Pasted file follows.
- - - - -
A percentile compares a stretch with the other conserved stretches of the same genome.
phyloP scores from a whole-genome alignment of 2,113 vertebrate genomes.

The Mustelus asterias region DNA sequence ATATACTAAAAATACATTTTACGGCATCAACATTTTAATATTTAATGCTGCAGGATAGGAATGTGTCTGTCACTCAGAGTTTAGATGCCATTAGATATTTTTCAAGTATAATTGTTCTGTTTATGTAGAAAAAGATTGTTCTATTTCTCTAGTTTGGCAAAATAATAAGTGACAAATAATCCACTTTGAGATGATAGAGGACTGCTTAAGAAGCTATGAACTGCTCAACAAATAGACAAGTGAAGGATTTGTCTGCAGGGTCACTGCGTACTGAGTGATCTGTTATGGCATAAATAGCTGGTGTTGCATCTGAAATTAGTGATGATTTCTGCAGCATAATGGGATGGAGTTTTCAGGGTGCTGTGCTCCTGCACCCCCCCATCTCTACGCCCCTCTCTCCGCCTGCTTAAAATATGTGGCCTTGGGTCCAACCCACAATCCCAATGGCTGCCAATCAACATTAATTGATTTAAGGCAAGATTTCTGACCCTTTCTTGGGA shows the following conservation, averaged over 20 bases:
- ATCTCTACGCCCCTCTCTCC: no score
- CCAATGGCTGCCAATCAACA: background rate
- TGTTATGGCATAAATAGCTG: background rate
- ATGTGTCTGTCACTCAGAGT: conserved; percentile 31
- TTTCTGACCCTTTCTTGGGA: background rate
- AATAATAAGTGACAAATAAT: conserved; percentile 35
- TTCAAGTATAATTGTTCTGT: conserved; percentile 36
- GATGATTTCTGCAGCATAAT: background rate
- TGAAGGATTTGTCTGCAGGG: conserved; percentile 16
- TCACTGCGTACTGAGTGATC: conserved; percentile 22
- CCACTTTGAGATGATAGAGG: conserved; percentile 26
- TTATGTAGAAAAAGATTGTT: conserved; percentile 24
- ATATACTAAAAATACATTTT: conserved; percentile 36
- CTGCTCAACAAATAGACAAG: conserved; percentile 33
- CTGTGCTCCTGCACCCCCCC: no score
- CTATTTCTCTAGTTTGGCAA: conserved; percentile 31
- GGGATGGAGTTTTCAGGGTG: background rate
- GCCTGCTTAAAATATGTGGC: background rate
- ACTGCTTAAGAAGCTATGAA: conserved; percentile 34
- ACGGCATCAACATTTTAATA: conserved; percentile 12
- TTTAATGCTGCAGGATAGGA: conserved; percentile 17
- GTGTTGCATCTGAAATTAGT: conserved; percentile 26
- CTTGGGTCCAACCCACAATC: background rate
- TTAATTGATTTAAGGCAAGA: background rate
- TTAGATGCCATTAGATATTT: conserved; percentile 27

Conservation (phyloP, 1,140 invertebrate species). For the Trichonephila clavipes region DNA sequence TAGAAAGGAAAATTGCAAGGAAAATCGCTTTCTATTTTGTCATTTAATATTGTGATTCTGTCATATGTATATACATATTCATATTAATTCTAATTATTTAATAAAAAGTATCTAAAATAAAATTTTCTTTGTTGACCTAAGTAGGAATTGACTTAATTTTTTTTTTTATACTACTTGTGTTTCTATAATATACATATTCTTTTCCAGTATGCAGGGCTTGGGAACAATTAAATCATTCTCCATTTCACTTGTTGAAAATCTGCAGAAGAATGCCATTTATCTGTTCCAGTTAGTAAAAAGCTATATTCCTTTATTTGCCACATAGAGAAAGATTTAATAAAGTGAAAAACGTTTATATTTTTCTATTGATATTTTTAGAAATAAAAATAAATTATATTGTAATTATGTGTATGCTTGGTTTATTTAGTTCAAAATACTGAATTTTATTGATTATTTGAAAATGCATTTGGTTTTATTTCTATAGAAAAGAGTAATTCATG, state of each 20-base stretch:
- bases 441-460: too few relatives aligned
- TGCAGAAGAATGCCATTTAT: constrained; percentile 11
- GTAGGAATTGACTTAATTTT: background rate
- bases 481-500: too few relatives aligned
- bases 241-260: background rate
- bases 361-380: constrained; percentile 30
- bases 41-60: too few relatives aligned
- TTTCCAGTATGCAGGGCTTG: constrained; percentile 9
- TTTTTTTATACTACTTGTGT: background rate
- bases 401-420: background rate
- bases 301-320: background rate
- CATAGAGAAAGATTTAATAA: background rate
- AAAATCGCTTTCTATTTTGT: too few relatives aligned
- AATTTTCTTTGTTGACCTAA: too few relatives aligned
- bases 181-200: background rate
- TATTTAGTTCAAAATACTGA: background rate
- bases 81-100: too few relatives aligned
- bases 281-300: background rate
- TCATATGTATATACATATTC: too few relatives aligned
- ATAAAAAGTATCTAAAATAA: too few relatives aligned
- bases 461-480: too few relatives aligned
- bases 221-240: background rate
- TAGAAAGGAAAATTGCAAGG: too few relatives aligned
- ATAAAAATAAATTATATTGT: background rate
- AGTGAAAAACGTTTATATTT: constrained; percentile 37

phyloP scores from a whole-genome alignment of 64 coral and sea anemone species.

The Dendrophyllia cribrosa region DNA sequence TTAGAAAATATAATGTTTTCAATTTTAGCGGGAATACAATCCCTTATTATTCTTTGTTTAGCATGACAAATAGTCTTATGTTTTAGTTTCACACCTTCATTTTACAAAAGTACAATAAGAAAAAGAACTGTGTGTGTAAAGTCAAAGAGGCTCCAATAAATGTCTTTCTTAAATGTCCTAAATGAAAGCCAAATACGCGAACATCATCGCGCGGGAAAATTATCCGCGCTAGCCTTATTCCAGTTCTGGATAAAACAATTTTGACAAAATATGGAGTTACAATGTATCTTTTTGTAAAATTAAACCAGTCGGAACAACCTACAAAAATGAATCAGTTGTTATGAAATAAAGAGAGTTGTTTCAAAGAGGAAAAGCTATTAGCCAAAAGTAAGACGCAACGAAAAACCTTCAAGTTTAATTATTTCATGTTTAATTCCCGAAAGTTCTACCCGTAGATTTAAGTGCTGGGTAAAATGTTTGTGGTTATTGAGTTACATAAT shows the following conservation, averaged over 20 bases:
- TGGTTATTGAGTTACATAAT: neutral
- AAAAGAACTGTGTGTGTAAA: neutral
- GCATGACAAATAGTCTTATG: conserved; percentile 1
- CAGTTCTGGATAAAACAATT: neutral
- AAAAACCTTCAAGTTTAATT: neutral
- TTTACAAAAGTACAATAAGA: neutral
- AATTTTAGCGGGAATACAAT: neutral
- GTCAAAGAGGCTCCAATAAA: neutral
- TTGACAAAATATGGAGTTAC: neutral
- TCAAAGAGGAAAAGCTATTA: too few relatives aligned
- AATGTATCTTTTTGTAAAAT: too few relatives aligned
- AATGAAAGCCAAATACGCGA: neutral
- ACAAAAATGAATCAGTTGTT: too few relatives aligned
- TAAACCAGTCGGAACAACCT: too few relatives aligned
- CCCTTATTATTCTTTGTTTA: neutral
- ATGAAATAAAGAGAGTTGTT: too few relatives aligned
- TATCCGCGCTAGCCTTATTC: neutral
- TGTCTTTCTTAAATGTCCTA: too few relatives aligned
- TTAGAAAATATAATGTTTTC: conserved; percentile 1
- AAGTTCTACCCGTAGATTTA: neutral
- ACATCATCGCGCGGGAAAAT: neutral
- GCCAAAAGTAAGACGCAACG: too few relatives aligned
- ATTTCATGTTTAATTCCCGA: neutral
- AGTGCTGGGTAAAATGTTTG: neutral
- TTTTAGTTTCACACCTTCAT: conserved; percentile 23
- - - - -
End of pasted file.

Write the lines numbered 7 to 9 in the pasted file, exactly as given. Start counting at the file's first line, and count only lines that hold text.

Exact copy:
- ATGTGTCTGTCACTCAGAGT: conserved; percentile 31
- TTTCTGACCCTTTCTTGGGA: background rate
- AATAATAAGTGACAAATAAT: conserved; percentile 35